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UW-Eau Claire Announces $35 Million Goal
For Fund-raising Campaign
MAILED: April 26, 2002
EAU CLAIRE — The University of Wisconsin-Eau Claire will seek $35 million in private support by July 2005 through its Fulfilling the Promise of Excellence campaign, officials announced Friday at an on-campus kickoff event.
The campaign is UW-Eau Claire's first comprehensive fund-raising effort, and the $35 million goal is the largest for a UW System regional institution. The 250 UW-Eau Claire alumni and friends attending the kickoff also learned that contributors have committed $18,268,000 since the campaign's quiet phase began in July 2000.
While the amount raised so far is impressive, the university has much work ahead to reach its overall campaign goal, said Carole Halberg, UW-Eau Claire Foundation president.
"By the end of the campaign, we will have invited every alumnus and every friend of this university to participate," she said. "Gifts of every size will be needed to make our goal."
Halberg noted that donors' generosity will make an important difference in the lives of the university's students - students like Andrew Oettinger.
"The generosity of private donors not only attracted me to UW-Eau Claire, but it allowed me to take advantage of all that is offered here," said Oettinger, who readily admits that if it weren't for the work of the UW-Eau Claire Foundation, he wouldn't be taking full advantage of the opportunities available to him at the university. In fact, he says he might not be there at all.
As it is, Oettinger, a junior and the recipient of a number of prestigious scholarships and awards, is maximizing his college experience. He is a member of The Singing Statesmen, the university's widely acclaimed male chorus that will embark on a European tour at the end of May. He just completed a stint as president of the Student Senate, and now he will take his skills off campus as a newly elected member of the Eau Claire County Board.
The political science major from Green Bay intends one day to follow his benefactors' example. He has pledged to give back "in a big way" to make a difference in other students' lives. That pledge is sweet music to Foundation leadership as they launch the public phase of the campaign.
"When this campaign is concluded, we will have helped secure the future for many students who have the talent and initiative to take advantage of everything the university offers," Halberg said. "The Foundation exists for one reason, and that is to provide opportunity."
Among campaign commitments made so far are $4.5 million from David and Marilyn Karlgaard, Fairfax, Va.; a seven-figure gift from Dr. David J. Johnson, professor emeritus of social work, Bruce; just over $1 million from Jan and Kathryn Ver Hagen, Creve Coeur, Mo.; $150,000 from Dr. John Morris, UW-Eau Claire professor emeritus of English and former vice chancellor, Eau Claire; $100,000 from Ken and Roberta Vance, Eau Claire; and $100,000 from Susan and Roger Tietz and McDonough Manufacturing Co., Eau Claire. Significant commitments also have come from Owen and Janice Ayres, Eau Claire, and JoAnne Brandes, Franklin.
UW-Eau Claire faculty and staff, as well as emeriti faculty, also have contributed through the university's first campus campaign, said Kimera Way, executive director of development. So far more than 375 faculty, staff and emeriti faculty have participated in the campus campaign, which kicked off Feb. 1 and will become an annual event.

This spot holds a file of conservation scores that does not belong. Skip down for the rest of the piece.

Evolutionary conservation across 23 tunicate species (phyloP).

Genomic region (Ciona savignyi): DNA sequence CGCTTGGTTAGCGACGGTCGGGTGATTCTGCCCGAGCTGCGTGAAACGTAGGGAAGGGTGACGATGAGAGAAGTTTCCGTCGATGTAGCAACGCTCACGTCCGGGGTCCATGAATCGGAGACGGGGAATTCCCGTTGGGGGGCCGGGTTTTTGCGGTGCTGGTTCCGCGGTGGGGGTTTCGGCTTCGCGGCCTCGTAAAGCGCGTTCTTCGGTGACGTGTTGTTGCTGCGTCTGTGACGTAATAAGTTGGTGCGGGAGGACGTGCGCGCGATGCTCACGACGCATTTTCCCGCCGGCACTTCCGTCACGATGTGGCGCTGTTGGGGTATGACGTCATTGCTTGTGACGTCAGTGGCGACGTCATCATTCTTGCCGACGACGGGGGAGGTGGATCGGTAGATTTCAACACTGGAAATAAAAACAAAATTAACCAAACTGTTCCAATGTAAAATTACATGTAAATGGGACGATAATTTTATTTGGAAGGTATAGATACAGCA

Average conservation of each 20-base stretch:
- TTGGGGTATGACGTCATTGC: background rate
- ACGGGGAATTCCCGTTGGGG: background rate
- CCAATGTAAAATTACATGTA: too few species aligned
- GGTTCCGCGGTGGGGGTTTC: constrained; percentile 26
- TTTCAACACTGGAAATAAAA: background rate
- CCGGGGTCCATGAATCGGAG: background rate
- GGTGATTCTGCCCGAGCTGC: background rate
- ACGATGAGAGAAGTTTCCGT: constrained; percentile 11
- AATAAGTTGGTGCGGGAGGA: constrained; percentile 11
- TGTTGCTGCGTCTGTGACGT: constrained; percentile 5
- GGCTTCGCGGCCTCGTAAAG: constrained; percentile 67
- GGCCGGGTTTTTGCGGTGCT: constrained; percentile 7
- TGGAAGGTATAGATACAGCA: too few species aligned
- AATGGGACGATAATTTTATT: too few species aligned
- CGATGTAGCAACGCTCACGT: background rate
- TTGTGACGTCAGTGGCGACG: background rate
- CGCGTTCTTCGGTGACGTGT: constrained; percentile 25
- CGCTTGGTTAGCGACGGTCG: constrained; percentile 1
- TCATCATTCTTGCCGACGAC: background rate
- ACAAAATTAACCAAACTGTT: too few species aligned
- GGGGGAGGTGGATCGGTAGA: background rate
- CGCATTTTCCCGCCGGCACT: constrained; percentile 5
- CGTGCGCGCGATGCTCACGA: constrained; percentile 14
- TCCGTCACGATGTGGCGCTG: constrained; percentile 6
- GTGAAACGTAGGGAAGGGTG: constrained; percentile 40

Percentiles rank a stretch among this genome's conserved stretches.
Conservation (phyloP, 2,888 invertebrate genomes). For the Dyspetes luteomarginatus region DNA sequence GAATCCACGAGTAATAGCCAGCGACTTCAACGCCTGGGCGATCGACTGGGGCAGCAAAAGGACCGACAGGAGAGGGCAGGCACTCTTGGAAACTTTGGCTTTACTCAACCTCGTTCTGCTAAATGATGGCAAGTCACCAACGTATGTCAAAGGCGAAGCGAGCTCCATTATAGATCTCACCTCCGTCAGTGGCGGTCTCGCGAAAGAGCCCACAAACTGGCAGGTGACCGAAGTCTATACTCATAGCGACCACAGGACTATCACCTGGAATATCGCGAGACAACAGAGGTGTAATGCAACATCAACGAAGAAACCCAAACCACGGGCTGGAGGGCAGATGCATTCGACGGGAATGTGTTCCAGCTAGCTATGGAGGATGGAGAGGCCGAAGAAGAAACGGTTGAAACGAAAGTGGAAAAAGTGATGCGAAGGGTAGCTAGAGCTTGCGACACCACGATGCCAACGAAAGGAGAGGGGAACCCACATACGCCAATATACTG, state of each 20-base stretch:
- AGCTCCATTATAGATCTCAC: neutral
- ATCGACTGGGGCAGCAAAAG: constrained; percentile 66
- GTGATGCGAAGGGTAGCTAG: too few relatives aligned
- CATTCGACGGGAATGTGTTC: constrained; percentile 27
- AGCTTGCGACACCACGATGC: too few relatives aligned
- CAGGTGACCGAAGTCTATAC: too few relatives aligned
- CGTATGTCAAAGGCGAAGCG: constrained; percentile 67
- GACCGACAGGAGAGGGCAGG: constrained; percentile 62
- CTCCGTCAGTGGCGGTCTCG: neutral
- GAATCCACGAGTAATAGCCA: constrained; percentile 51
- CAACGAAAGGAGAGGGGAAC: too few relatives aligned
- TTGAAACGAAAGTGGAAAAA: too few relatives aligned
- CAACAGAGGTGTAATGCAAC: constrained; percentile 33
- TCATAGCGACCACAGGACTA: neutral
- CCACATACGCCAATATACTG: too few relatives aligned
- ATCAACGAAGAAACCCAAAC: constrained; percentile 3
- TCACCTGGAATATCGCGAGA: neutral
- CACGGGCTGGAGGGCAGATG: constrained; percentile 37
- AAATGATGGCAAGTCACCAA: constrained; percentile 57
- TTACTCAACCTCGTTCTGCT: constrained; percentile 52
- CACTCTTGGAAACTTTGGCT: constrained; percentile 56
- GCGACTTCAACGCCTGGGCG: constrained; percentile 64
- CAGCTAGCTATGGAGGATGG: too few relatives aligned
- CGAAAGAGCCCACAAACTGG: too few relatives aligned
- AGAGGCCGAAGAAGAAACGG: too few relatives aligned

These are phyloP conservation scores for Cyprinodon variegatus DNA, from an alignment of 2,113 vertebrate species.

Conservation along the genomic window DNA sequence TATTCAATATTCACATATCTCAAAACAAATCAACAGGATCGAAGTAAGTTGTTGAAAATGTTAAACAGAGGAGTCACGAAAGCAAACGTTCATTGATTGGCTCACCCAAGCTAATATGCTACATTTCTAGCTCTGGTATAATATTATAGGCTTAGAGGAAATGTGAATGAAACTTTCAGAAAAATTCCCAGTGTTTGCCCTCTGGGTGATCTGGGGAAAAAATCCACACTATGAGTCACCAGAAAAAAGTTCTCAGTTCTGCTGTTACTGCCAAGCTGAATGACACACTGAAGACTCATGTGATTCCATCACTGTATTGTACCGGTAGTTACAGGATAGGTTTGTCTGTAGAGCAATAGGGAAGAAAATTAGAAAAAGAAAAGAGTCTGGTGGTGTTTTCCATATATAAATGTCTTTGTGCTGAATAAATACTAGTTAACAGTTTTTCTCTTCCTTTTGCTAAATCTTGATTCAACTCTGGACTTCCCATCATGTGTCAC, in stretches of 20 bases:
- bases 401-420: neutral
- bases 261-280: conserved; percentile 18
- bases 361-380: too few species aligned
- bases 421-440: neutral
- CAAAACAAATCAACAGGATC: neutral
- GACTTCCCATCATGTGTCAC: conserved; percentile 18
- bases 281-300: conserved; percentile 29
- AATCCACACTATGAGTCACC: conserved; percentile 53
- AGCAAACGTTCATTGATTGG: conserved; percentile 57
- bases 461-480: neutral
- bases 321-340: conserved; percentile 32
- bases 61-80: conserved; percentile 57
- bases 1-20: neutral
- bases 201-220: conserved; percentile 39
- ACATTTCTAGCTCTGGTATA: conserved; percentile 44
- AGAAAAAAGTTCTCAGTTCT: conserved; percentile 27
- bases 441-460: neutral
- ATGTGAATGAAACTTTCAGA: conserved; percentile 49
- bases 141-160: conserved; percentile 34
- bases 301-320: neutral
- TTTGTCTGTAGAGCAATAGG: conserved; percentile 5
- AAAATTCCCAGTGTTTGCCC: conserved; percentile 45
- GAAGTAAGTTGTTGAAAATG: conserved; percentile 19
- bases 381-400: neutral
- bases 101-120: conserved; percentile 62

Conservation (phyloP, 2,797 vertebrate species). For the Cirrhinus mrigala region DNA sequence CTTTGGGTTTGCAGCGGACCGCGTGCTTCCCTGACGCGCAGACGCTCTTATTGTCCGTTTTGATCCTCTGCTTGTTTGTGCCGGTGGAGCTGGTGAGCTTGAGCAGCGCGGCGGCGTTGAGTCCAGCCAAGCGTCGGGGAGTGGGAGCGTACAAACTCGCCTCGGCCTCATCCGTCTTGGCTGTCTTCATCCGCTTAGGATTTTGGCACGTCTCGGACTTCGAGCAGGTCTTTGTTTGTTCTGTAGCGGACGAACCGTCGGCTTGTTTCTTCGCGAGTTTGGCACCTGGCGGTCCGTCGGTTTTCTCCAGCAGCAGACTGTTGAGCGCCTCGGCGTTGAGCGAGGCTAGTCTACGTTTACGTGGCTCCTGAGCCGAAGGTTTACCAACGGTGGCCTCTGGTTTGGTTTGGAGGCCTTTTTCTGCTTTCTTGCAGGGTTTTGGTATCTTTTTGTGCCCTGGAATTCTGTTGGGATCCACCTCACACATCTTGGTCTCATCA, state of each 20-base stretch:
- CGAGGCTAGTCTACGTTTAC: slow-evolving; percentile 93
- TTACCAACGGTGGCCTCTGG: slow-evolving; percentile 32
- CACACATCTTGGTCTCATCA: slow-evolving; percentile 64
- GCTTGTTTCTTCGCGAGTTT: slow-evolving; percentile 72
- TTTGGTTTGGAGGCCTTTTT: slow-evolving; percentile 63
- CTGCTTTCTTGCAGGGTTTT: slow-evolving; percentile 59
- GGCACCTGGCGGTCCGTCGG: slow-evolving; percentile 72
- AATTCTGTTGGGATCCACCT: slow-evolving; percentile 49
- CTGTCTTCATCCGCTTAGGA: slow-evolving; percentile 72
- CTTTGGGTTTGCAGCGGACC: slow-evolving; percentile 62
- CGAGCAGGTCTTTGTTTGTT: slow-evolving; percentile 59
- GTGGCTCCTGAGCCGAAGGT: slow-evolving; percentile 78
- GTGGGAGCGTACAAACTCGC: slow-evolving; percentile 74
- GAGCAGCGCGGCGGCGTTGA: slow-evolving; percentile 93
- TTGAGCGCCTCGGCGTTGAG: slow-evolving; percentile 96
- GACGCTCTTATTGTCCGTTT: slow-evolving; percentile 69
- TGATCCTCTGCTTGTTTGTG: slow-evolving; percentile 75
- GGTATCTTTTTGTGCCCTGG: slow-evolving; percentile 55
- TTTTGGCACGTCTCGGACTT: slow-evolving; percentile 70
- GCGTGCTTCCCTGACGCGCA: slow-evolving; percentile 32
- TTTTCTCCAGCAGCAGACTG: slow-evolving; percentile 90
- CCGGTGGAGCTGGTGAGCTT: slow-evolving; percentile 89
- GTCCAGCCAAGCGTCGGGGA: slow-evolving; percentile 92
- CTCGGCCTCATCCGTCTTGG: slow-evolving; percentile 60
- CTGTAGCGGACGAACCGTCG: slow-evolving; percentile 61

Through Fulfilling the Promise of Excellence, the university will expand its resource base beyond its limited state allocation and rising student tuition, said Chancellor Donald Mash.
"Regardless of how the state Legislature resolves the current budget situation, we must be proactive to ensure UW-Eau Claire's tradition of excellence," Mash said.
The university will continue to present its best case to legislators to preserve its state allocation, and it will continue to use tuition resources as effectively and efficiently as possible, Mash said. However, reaching out to alumni and friends through the campaign is necessary for UW-Eau Claire to maintain and enhance its respected academic tradition and its role as a partner in the Chippewa Valley.
"We have something special here at UW-Eau Claire, and we intend to keep it that way," Mash said. "What we've developed here and what we aspire to accomplish in the future are worth fighting for."
A strategic plan for the comprehensive campaign names six areas of investment for contributors: student success, faculty and staff distinction, facilities enhancement, technology for learning, community service opportunities and the UW-Eau Claire Excellence Fund (a fund that allows the university to take advantage of opportunities as they arise).
The campaign will seek three basic types of gifts from alumni and friends, Way said, including outright contributions to be used immediately for donor-specified purposes, contributions to create new endowed (permanent) funds or to support existing endowments, and planned gifts.
In addition to UW-Eau Claire's development staff, a number of volunteers have campaign leadership roles, including the Karlgaards, who are national campaign chairs; Brandes, UW System regent and national honorary campaign chair; Dennis and Carol Heyde, Chippewa Falls, national vice chairs; and the Ver Hagens, who are national vice chairs. Also providing campaign leadership are the UW-Eau Claire Foundation trustees and members of its executive committee.
UW-Eau Claire News Bureau
Updated: April 26, 2002